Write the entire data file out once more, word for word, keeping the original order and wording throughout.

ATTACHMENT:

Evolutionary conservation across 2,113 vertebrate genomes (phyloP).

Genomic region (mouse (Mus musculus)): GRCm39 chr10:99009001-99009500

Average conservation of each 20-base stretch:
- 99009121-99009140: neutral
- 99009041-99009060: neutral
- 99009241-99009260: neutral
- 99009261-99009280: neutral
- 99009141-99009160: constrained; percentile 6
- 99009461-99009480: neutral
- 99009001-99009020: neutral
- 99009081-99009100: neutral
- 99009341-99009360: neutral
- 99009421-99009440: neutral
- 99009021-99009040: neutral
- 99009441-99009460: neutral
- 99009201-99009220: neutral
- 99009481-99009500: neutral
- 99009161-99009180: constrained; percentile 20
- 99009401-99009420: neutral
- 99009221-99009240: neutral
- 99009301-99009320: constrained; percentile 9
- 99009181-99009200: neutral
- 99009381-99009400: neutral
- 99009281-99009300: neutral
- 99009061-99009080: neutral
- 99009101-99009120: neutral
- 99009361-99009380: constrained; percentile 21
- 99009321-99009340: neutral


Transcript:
Evolutionary conservation across 2,113 vertebrate genomes (phyloP).

Genomic region (mouse (Mus musculus)): GRCm39 chr10:99009001-99009500

Average conservation of each 20-base stretch:
- 99009121-99009140: neutral
- 99009041-99009060: neutral
- 99009241-99009260: neutral
- 99009261-99009280: neutral
- 99009141-99009160: constrained; percentile 6
- 99009461-99009480: neutral
- 99009001-99009020: neutral
- 99009081-99009100: neutral
- 99009341-99009360: neutral
- 99009421-99009440: neutral
- 99009021-99009040: neutral
- 99009441-99009460: neutral
- 99009201-99009220: neutral
- 99009481-99009500: neutral
- 99009161-99009180: constrained; percentile 20
- 99009401-99009420: neutral
- 99009221-99009240: neutral
- 99009301-99009320: constrained; percentile 9
- 99009181-99009200: neutral
- 99009381-99009400: neutral
- 99009281-99009300: neutral
- 99009061-99009080: neutral
- 99009101-99009120: neutral
- 99009361-99009380: constrained; percentile 21
- 99009321-99009340: neutral